Dungeons & Dragons creature
Alignment Any
Type Humanoid
Source books
First appearance
Mythological origins Dwarf
Image image
Stats OGL stats

In the Dungeons & Dragons fantasy roleplaying game, dwarves are a humanoid race, one of the primary races available for play as player characters. Most dwarves are renowned[attribution needed] for their distrust of magic, and for their skill as axe-wielding warriors and blacksmiths, with the exception of their Underdark-dwelling cousins: the evil, psychic duergar.

Variations from the standard dwarf archetype are commonly called subraces, which include hill dwarves, gray dwarves (duergar), and mountain dwarves. While the azer physically resemble dwarves, they are not related at all.


Dwarves average four feet in height, with squat, broad bodies[citation needed]. Male dwarves grow thick facial hair. It is often a sign of extreme sadness and mourning for a dwarf to shave his beard. A popular misconception both within the game and among players has it that female dwarves also grow beards[attribution needed]. However, the core rulebook clearly states that this is not the case[citation needed]. Female dwarven facial hair does vary by campaign setting: In the World of Greyhawk some females can grow beards but those generally shave; in the Forgotten Realms they generally grow sideburns but not beards or mustaches, though some can grow beards; and in Eberron they do not grow facial hair at all. In older editions of the game, female dwarves did grow beards in various campaign settings.


The dwarves believe themselves to be the creations of Moradin. Moradin fashioned the dwarves into a likeness of himself using gems and metal. He then breathed life into them.

In many campaign settings, the dwarven pantheon of gods consists of the leader Moradin, as well as Abbathor, Berronar Truesilver, Clanggedin Silverbeard, Dugmaren Brightmantle, Dumathoin, Muamman Duathal, and Vergadain. Other dwarven gods may be present in different campaign settings. Also in the Dragonlance campaign setting, they follow the god Reorx

Dwarven Subraces[]

  • Aleithian dwarves: Deep-dwelling psionic dwarves who follow the dragon god Sardior.
  • Badlands dwarves: Dwarves who have adapted to life in the inhospitable wastes, developing a natural knack for finding water and tolerance to heat and thirst.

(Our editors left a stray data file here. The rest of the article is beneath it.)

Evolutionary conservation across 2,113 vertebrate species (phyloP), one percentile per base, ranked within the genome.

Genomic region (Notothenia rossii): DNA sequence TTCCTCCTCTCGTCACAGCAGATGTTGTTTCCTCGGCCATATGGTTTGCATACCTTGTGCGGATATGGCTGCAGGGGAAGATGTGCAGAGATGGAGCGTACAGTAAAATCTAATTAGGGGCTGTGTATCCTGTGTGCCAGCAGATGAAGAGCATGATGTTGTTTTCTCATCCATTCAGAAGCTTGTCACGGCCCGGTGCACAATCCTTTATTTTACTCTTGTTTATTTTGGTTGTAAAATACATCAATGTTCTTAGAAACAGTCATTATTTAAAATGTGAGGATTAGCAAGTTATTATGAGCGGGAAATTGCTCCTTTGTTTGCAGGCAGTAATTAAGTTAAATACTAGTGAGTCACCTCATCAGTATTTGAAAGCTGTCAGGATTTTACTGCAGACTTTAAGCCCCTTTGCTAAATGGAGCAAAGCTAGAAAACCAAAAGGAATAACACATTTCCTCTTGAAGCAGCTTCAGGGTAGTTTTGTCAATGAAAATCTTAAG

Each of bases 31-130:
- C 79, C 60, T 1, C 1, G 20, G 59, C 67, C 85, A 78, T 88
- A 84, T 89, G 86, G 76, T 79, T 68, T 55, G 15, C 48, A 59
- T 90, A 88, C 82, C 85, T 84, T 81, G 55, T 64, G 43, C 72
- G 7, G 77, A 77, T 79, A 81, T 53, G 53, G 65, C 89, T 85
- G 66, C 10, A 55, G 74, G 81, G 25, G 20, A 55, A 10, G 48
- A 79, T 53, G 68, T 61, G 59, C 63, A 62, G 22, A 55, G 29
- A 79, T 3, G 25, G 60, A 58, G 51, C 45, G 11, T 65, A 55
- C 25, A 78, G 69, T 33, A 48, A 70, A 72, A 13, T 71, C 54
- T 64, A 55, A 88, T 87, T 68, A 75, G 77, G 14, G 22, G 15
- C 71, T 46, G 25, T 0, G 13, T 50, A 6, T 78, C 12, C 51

• Deep dwarves: Underground-dwelling dwarves with a greater ability to see in the dark, but a sensitivity to light. They are more resistant to magic and poison than standard dwarves.
  • Dream dwarves: Contemplative dwarves in touch with the world around them, which they call the "earth dream."
  • Duergar: Also known as gray dwarves, these evil dwarves are always bald and wear dull clothing and accoutrements. They can psionically enhance their size and turn invisible.
  • Frost dwarves: Extraplanar dwarves found on the Iron Wastes of the Infinite Layers of the Abyss. They were once duergar enslaved by frost giants.
  • Glacier dwarves: Dwarves that reside in cold glaciers, mining a special material known as blue ice. These dwarves have great skill at crafting with ice and magical ice, and are tolerant to cold weather.
  • Hill dwarves: The standard dwarven race.
  • Mountain dwarves: These dwarves live deeper underground and have fairer skin than hill dwarves.
  • Seacliff dwarves: These dwarves make their home in high seaside cliffs. They are excellent swimmers.

Dwarves in various campaign settings[]

Dwarves in Dark Sun[]

On Athas, the planet of the Dark Sun campaign setting, every dwarf chooses a focus in life, one task that they will try to achieve with stubborn determination. Athasian dwarves do not live underground, but some communities focus on uncovering buried dwarven strongholds from the Green Age.

Physically, the dwarves of Athas are unique in that they have no hair at all, contrary to the image of beard-laden dwarves in more traditional campaign settings. Athasian dwarves can breed with humans to produce muls, who are sterile offsprings that share the strength and resiliency of dwarves with the size of humans.

Dwarves in Dragonlance[]